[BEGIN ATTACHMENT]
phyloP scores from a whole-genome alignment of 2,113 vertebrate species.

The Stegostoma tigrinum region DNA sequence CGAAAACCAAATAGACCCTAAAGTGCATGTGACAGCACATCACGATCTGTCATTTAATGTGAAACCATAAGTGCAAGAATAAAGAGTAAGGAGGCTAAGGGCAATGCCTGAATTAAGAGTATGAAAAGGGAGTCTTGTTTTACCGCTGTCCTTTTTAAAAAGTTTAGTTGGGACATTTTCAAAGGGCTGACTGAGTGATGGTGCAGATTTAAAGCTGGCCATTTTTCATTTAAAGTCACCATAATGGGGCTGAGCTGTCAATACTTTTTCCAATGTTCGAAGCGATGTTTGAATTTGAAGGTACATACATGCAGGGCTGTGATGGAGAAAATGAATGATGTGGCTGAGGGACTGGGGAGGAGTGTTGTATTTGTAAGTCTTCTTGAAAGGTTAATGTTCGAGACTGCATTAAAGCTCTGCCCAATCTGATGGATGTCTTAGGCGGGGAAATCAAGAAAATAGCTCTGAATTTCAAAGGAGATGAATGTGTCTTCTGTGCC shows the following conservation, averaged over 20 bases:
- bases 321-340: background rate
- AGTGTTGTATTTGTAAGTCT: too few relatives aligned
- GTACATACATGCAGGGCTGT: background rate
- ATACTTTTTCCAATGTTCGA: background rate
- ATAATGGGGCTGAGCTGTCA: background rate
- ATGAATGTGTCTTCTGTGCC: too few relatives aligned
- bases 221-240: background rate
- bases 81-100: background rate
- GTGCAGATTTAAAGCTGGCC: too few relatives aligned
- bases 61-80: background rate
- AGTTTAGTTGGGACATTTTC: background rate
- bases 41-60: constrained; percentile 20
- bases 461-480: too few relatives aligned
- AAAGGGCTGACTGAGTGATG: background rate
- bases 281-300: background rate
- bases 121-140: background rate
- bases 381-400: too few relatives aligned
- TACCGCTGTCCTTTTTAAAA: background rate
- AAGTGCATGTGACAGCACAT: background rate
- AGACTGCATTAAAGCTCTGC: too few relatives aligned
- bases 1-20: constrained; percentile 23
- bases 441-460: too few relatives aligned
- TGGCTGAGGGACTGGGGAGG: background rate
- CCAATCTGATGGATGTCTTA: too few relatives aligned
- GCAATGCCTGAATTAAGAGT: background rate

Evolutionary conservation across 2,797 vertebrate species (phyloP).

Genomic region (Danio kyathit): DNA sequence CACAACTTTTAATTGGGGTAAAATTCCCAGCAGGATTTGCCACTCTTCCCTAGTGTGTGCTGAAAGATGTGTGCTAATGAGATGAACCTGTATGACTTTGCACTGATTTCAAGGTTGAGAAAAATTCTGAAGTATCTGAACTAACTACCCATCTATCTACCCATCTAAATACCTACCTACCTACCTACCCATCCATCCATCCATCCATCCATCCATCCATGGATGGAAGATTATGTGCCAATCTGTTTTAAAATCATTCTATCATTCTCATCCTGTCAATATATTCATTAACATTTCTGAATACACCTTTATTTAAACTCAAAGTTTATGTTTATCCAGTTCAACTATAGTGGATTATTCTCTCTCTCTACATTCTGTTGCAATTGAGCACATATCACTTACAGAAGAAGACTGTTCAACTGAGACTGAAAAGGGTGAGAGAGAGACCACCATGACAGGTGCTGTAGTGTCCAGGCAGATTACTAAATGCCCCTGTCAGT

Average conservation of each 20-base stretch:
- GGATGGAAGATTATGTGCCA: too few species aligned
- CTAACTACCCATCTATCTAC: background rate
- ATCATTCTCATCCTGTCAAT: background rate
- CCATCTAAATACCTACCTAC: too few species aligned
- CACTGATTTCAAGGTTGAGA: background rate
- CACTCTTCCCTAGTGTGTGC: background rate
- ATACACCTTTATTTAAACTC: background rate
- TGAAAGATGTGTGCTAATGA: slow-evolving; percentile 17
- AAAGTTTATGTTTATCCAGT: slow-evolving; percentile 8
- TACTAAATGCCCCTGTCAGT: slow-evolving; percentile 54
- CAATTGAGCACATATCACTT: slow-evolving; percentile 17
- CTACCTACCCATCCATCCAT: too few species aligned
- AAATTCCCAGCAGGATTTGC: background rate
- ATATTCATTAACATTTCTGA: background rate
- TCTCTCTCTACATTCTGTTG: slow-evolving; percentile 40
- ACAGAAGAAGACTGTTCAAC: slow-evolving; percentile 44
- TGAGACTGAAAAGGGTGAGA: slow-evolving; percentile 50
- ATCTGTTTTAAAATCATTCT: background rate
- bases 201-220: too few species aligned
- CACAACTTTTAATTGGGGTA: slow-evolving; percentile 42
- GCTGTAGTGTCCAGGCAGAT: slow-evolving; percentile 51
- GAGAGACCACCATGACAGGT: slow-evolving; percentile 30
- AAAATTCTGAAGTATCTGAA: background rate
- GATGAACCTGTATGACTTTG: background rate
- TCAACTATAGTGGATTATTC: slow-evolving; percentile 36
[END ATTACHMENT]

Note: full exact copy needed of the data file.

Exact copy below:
phyloP scores from a whole-genome alignment of 2,113 vertebrate species.

The Stegostoma tigrinum region DNA sequence CGAAAACCAAATAGACCCTAAAGTGCATGTGACAGCACATCACGATCTGTCATTTAATGTGAAACCATAAGTGCAAGAATAAAGAGTAAGGAGGCTAAGGGCAATGCCTGAATTAAGAGTATGAAAAGGGAGTCTTGTTTTACCGCTGTCCTTTTTAAAAAGTTTAGTTGGGACATTTTCAAAGGGCTGACTGAGTGATGGTGCAGATTTAAAGCTGGCCATTTTTCATTTAAAGTCACCATAATGGGGCTGAGCTGTCAATACTTTTTCCAATGTTCGAAGCGATGTTTGAATTTGAAGGTACATACATGCAGGGCTGTGATGGAGAAAATGAATGATGTGGCTGAGGGACTGGGGAGGAGTGTTGTATTTGTAAGTCTTCTTGAAAGGTTAATGTTCGAGACTGCATTAAAGCTCTGCCCAATCTGATGGATGTCTTAGGCGGGGAAATCAAGAAAATAGCTCTGAATTTCAAAGGAGATGAATGTGTCTTCTGTGCC shows the following conservation, averaged over 20 bases:
- bases 321-340: background rate
- AGTGTTGTATTTGTAAGTCT: too few relatives aligned
- GTACATACATGCAGGGCTGT: background rate
- ATACTTTTTCCAATGTTCGA: background rate
- ATAATGGGGCTGAGCTGTCA: background rate
- ATGAATGTGTCTTCTGTGCC: too few relatives aligned
- bases 221-240: background rate
- bases 81-100: background rate
- GTGCAGATTTAAAGCTGGCC: too few relatives aligned
- bases 61-80: background rate
- AGTTTAGTTGGGACATTTTC: background rate
- bases 41-60: constrained; percentile 20
- bases 461-480: too few relatives aligned
- AAAGGGCTGACTGAGTGATG: background rate
- bases 281-300: background rate
- bases 121-140: background rate
- bases 381-400: too few relatives aligned
- TACCGCTGTCCTTTTTAAAA: background rate
- AAGTGCATGTGACAGCACAT: background rate
- AGACTGCATTAAAGCTCTGC: too few relatives aligned
- bases 1-20: constrained; percentile 23
- bases 441-460: too few relatives aligned
- TGGCTGAGGGACTGGGGAGG: background rate
- CCAATCTGATGGATGTCTTA: too few relatives aligned
- GCAATGCCTGAATTAAGAGT: background rate

Evolutionary conservation across 2,797 vertebrate species (phyloP).

Genomic region (Danio kyathit): DNA sequence CACAACTTTTAATTGGGGTAAAATTCCCAGCAGGATTTGCCACTCTTCCCTAGTGTGTGCTGAAAGATGTGTGCTAATGAGATGAACCTGTATGACTTTGCACTGATTTCAAGGTTGAGAAAAATTCTGAAGTATCTGAACTAACTACCCATCTATCTACCCATCTAAATACCTACCTACCTACCTACCCATCCATCCATCCATCCATCCATCCATCCATGGATGGAAGATTATGTGCCAATCTGTTTTAAAATCATTCTATCATTCTCATCCTGTCAATATATTCATTAACATTTCTGAATACACCTTTATTTAAACTCAAAGTTTATGTTTATCCAGTTCAACTATAGTGGATTATTCTCTCTCTCTACATTCTGTTGCAATTGAGCACATATCACTTACAGAAGAAGACTGTTCAACTGAGACTGAAAAGGGTGAGAGAGAGACCACCATGACAGGTGCTGTAGTGTCCAGGCAGATTACTAAATGCCCCTGTCAGT

Average conservation of each 20-base stretch:
- GGATGGAAGATTATGTGCCA: too few species aligned
- CTAACTACCCATCTATCTAC: background rate
- ATCATTCTCATCCTGTCAAT: background rate
- CCATCTAAATACCTACCTAC: too few species aligned
- CACTGATTTCAAGGTTGAGA: background rate
- CACTCTTCCCTAGTGTGTGC: background rate
- ATACACCTTTATTTAAACTC: background rate
- TGAAAGATGTGTGCTAATGA: slow-evolving; percentile 17
- AAAGTTTATGTTTATCCAGT: slow-evolving; percentile 8
- TACTAAATGCCCCTGTCAGT: slow-evolving; percentile 54
- CAATTGAGCACATATCACTT: slow-evolving; percentile 17
- CTACCTACCCATCCATCCAT: too few species aligned
- AAATTCCCAGCAGGATTTGC: background rate
- ATATTCATTAACATTTCTGA: background rate
- TCTCTCTCTACATTCTGTTG: slow-evolving; percentile 40
- ACAGAAGAAGACTGTTCAAC: slow-evolving; percentile 44
- TGAGACTGAAAAGGGTGAGA: slow-evolving; percentile 50
- ATCTGTTTTAAAATCATTCT: background rate
- bases 201-220: too few species aligned
- CACAACTTTTAATTGGGGTA: slow-evolving; percentile 42
- GCTGTAGTGTCCAGGCAGAT: slow-evolving; percentile 51
- GAGAGACCACCATGACAGGT: slow-evolving; percentile 30
- AAAATTCTGAAGTATCTGAA: background rate
- GATGAACCTGTATGACTTTG: background rate
- TCAACTATAGTGGATTATTC: slow-evolving; percentile 36